You’re not there to impress your audience with how remarkable you are; you’re there to communicate with them. Become more “audience involved” and less “me involved”. Self-consciousness results from too much attention to yourself, which puts others—your audience—in the background and you in the front. (p42)
  5. Open with your introduction and close with questions
    Like a dreaded college lecturer. Bookends will hook your audience and send them out singing.
    People form opinions of others within the first seven to thirty seconds, so a hook must grab people’s attention right away. Give people a reason to listen. Use the power of repetition to teach your main points. Finish with what you want your audience to take away. The risk of finishing with questions is they can take the audience anywhere and completely away from your talk. If you take questions have a closer afterwards.
  6. You either have confidence or you don’t
    That’s bogus. You can teach your body confidence. And your body is your most powerful tool.
    Hough comments on research that shows how by changing our bodies we control chemicals that affect our confidence. Body language and tone of voice are both critical features of good communication. (By the way, this is why email is such a poor communication tool for influencing others. It has neither body language or tone of voice.)
  7. What you say is most important
    It’s how you say it that matters.
    I don’t agree with this contrast. It’s a ‘both/and’ rather than an ‘either/or’. Truth matters, but so does how we communicate truth. Hough talks about the tools of articulation, volume, pitch, timbre, speed, connection to breath, and silence.
  8. Scan the back wall to simulate eye contact
    Scanning is fake.
    Far better to plant a friend in the audience and make regular contact with them—especially if they agree to smile at you regularly!
  9. Stand behind the podium
    Podiums are really, really awful.
    Body language is important. People want to see you, not a piece of furniture, so step aside and feel free to move around.
  10. Explain each topic
    Tell stories! Stories are the most powerful way to share information.
    Why does this remind me of my good friend Chappo! He was the master story teller, and as he did he explained his topics better than most. People like to hear about people rather than concepts. When it comes to preaching, stories are an excellent way of showing how it all works.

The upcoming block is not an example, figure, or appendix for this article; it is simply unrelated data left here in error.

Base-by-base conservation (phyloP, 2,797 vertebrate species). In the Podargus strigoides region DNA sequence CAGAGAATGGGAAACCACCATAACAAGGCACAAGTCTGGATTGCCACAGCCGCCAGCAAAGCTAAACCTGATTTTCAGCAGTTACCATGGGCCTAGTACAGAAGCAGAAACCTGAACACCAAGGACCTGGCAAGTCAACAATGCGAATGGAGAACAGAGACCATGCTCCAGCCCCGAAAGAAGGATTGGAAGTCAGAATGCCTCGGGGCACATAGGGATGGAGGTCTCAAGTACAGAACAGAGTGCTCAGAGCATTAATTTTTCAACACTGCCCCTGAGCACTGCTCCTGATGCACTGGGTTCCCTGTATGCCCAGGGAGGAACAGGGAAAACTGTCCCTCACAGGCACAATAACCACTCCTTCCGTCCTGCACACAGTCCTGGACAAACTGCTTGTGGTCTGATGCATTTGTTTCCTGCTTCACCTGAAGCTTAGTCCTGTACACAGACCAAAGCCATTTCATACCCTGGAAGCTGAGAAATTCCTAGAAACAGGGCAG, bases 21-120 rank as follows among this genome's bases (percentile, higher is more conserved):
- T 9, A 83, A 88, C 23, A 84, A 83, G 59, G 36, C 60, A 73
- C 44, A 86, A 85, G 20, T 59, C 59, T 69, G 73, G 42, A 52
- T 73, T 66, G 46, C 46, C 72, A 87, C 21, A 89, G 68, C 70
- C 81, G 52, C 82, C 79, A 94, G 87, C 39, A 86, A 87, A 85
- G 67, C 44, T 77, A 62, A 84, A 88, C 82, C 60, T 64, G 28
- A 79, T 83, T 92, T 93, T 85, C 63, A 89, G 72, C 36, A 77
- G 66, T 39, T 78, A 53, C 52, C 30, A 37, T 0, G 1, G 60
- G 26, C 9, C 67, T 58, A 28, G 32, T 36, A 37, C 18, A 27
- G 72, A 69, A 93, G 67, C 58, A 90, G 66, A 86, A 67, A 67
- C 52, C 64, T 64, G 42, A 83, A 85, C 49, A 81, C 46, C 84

11. Have all your bullets on PowerPoint slides
    Bullets are so called because they kill good presentations. PowerPoint numbs the brain. You are the presentation.
    Personally, I loved this chapter! I’m over PowerPoint. PowerPoint is a scourge—on our ability to communicate effectively and keep an audience awake. Worse yet, it has become a substitute for us. (p97) PowerPoint is a lot like email: it’s a perfectly good tool that should make our lives easier, but it’s become a time-sucking, efficiency-mauling monster. (p98)
    If we are going to use PowerPoint, Hough recommends three simple suggestions:
    10/24 Only ten words per slide, and never smaller than 24pt font
    Don’t read your slides. Your audience is quite capable. Use them to illustrate.
    Prefer pictures to words. They will stick in people’s minds.
  12. If something goes wrong, act like nothing happened
    Everyone knows what happened, and ignoring it is weird. Acknowledge it, deal with it, and move on.
  13. Ignore your nerves, and they will go away
    Only zombies never get nervous. Nerves are good—breathe and embrace them.
    The truth is, nerves are a great bad thing! They are the body’s way of telling you that you care, that this is important. (p115) A helpful strategy for coming our nerves was developed by Dr Andrew Weir: breathe in through your nose for 4 seconds; hold that breath for 7 seconds; release the breath through your month with a whooshing noise for 8 seconds. This technique is used to help your body calm down.
  14. Control you emotions at all times
    Passion and emotion are okay.
    Emotional intelligence is a key concept in managing yourself as a presenter. (p121) Don’t fake it, and don’t be controlled by it, but expressing your true self appropriately to the context is important.

If you’ve been presenting or preaching for a while, and you have a feeling that you’re not really connecting as you should; if people complain you’re a bit hard to understand; if you don’t seem to be motivating change in people; if you think your talks could do with a tune up; then I recommend taking a look at this book.

Posted in Books, Preaching | Leave a comment